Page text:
Afghanistan fights domestic violence with new initiatives

The campaign relies on local and social media and its website to advertise helpline numbers for victims and perpetrators of violence to seek free assistance. (
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Afghanistan fights domestic violence with new initiatives
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Updated 04 February 2021

Afghanistan fights domestic violence with new initiatives

Afghanistan fights domestic violence with new initiatives
  • Officials report spike in incidents of violence, with fewer cases reported during pandemic lockdown

KABUL: It began with regular beating sessions in which Breshkai’s family would use violent tactics to convince her to marry a boy of their choice.

When that did not work, they barred her from leaving home as a punishment.

This was last year when Breshkai, then 18 years of age, became one of thousands of Afghan women subjected to domestic abuse and unable to seek recourse on account of zero access to government offices, which were shut down due to the coronavirus disease (COVID-19) pandemic.

With nowhere to go and no one to help her, Breshkai decided she would commit suicide.

But one phone call to a hotline changed everything.

The hotline number, which Breshkai had heard repeated on loop on the radio the previous day, is part of the latest initiative launched by the Ministry of Women’s Affairs (MOWA) in Afghanistan’s capital city of Kabul. It is designed specifically for victims of family violence who were unable to seek help because of the pandemic.

“She informed us about what she had gone through and of her plan to commit suicide,” MOWA Spokeswoman Roya Dadras, who was involved in Breshkai’s rescue, told Arab News.

“Ministry officials immediately contacted the police, who rushed to her house to alert the family and stop her from committing suicide. It prompted the parents to change their plan and allow her to choose her life partner,” she added.

To protect the privacy of the victim and her family, as per MOWA’s code of conduct, Arab News has used the name Breshkai as an alias instead of the woman’s real identity.

MOWA’s initiative snowballed into another by the Afghan Women’s Network (AWN), which launched the Talk for Harmony (TFH) campaign to address issues of domestic violence, particularly during the pandemic, which had “contributed to a spike in violence against women.”

“Prior to the pandemic, gender-based violence (GBV) was already endemic in Afghanistan,” Freshta Farah, AWN’s manager, told Arab News.

“A majority of women and men are confined at home, and access to GBV support services was restricted during the pandemic, making matters worse,” she added.

The objective of the TFH project, which is limited to Kabul for now, is to shift community-level perceptions of GBV and “address factors that normalize the practice,” Farah said.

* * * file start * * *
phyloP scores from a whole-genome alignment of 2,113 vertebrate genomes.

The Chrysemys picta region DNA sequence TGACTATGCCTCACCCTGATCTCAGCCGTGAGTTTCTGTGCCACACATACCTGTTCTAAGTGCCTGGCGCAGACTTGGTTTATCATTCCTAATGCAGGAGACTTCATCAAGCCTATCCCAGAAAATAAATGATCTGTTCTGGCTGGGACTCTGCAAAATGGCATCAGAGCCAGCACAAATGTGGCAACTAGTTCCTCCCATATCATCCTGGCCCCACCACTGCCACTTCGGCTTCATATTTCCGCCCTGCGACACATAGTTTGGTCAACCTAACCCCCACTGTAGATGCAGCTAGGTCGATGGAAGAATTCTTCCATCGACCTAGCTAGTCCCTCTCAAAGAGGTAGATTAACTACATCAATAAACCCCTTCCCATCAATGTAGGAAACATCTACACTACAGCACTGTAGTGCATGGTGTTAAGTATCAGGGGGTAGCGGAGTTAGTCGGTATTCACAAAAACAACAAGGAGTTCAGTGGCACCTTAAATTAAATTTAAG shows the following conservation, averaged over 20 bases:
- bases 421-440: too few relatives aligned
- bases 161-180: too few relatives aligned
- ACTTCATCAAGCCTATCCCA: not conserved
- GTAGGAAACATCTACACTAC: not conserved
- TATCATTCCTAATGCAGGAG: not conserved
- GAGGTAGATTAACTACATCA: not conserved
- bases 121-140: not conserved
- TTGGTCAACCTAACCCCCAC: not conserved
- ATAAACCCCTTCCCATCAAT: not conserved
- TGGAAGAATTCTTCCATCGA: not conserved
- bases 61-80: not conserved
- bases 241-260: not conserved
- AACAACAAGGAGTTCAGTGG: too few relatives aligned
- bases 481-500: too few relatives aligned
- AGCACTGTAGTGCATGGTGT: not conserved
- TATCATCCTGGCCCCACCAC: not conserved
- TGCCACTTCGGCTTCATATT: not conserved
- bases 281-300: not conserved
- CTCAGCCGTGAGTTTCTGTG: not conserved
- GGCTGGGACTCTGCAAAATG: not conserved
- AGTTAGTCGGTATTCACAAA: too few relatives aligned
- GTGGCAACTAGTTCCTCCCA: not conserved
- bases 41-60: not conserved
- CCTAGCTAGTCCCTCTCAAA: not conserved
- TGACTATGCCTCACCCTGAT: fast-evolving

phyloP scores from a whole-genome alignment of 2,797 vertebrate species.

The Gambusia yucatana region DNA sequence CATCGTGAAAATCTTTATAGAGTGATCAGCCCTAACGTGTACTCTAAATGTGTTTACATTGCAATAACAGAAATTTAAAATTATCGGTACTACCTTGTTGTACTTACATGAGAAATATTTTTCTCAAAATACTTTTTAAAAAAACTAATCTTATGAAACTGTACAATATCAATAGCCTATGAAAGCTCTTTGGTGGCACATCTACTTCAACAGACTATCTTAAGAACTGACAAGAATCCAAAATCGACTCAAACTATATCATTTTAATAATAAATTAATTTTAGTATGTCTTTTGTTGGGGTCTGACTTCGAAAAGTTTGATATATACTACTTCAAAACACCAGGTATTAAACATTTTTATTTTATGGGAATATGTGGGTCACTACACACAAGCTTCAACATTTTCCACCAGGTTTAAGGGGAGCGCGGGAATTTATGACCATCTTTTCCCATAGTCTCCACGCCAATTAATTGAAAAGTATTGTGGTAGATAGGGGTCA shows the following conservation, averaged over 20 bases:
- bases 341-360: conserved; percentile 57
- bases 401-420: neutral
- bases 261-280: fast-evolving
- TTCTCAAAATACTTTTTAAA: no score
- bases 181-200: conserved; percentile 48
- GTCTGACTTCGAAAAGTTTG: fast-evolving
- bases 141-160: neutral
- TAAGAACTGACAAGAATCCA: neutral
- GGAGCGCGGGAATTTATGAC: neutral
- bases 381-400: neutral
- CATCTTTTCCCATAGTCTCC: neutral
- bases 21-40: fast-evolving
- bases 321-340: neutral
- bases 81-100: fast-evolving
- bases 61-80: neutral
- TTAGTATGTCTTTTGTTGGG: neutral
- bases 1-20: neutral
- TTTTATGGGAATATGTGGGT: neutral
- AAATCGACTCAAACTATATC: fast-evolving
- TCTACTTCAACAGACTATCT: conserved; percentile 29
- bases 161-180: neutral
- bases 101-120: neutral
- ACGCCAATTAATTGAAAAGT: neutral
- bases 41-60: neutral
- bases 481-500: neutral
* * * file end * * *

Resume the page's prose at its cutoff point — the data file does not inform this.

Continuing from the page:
The campaign relies on local and social media and its website to advertise helpline numbers for victims and perpetrators of violence to seek free assistance. All callers’ identities and contact details are kept confidential.

The campaign offers hope to women like Breshkai who are among tens of thousands in Afghanistan bearing the brunt of decades of war, insurgency, archaic traditions and a dilapidated economy.

According to AWN data, approximately “87 percent of Afghan women have experienced at least one form of intimate partner violence.”

Dadras said the issue became far worse during the 10 months of lockdown, which began last year at the outbreak of the virus.

“Unfortunately, cases of violence against women and girls have gone up in the family since the virus broke out,” she said.

While MOWA received 7,191 cases of domestic abuse — out of which 4,138 were referred to courts — Afghanistan’s Independent Human Rights Commission (AIHRC) recorded 3,477 incidents of violence during the same period.

The AIHRC, for its part, said most cases of violence against women were carried out at home by family members.

“Out of all 3,477 cases of violence against women recorded at the AIHRC, 95.8 percent of them occurred at home, making it the most dangerous place for women in Afghanistan,” excerpts from the AIHRC website read.

The rest took place on the streets, at work, in hospitals, schools or universities, and detention centers or prisons.

But that is not the only concern, with Dadras saying MOWA had registered 136 cases of women being murdered in the name of honor (so-called “honor killings”) or because of their refusal to get married during the pandemic.

Women facing forced marriage or domestic abuse have few options in Afghanistan.

If they escape and ask for help from the police, they risk being returned home or imprisoned. Afghan women who run away from home or refuse to get married are commonly accused of “moral crimes,” a vague concept that does not exist in formal law.

“It is shocking that women and girls are still being arrested, prosecuted and jailed in Afghanistan for these so-called ‘moral crimes’,” Heather Barr, co-director for Human Rights Watch (HRW), told Arab News.

She added that HRW had examined this issue in 2012. At that time, about 50 percent of women in prison and as many as 95 percent of girls in juvenile rehabilitation centers had been arrested on these charges.

“It was particularly shocking that some of the women and girls we interviewed appeared to be survivors of rape who had been accused of zina (adultery) and treated as criminals rather than victims…They had all also been subjected to abusive and scientifically meaningless so-called ‘virginity exams’,” she said.

As a solution, the HRW official called for the Afghan government to decriminalize all sex between consenting adults, ban virginity exams and release everyone imprisoned on “moral crime” charges.

The AIHRC said that the most prevalent causes of violence against women were customs and traditions, such as forcibly marrying a woman to settle a tribal dispute and child marriage; a lack of accountability for the crimes; and the government’s inaction in provinces.

While the law pushes for imprisonment and fining violators, an ongoing culture of impunity, corruption, abuse of official authority and interference of influential persons in the cases often result in criminals escaping without retribution.
 


South Korea to resume wider use of AstraZeneca coronavirus vaccine, exclude people under 30

South Korea to resume wider use of AstraZeneca coronavirus vaccine, exclude people under 30
Updated 11 April 2021

South Korea to resume wider use of AstraZeneca coronavirus vaccine, exclude people under 30

South Korea to resume wider use of AstraZeneca coronavirus vaccine, exclude people under 30
  • South Korea on Wednesday suspended providing the AstraZeneca shot to people under 60
  • Risks of coronavirus are far worse than the rare possibility of side effects from the vaccines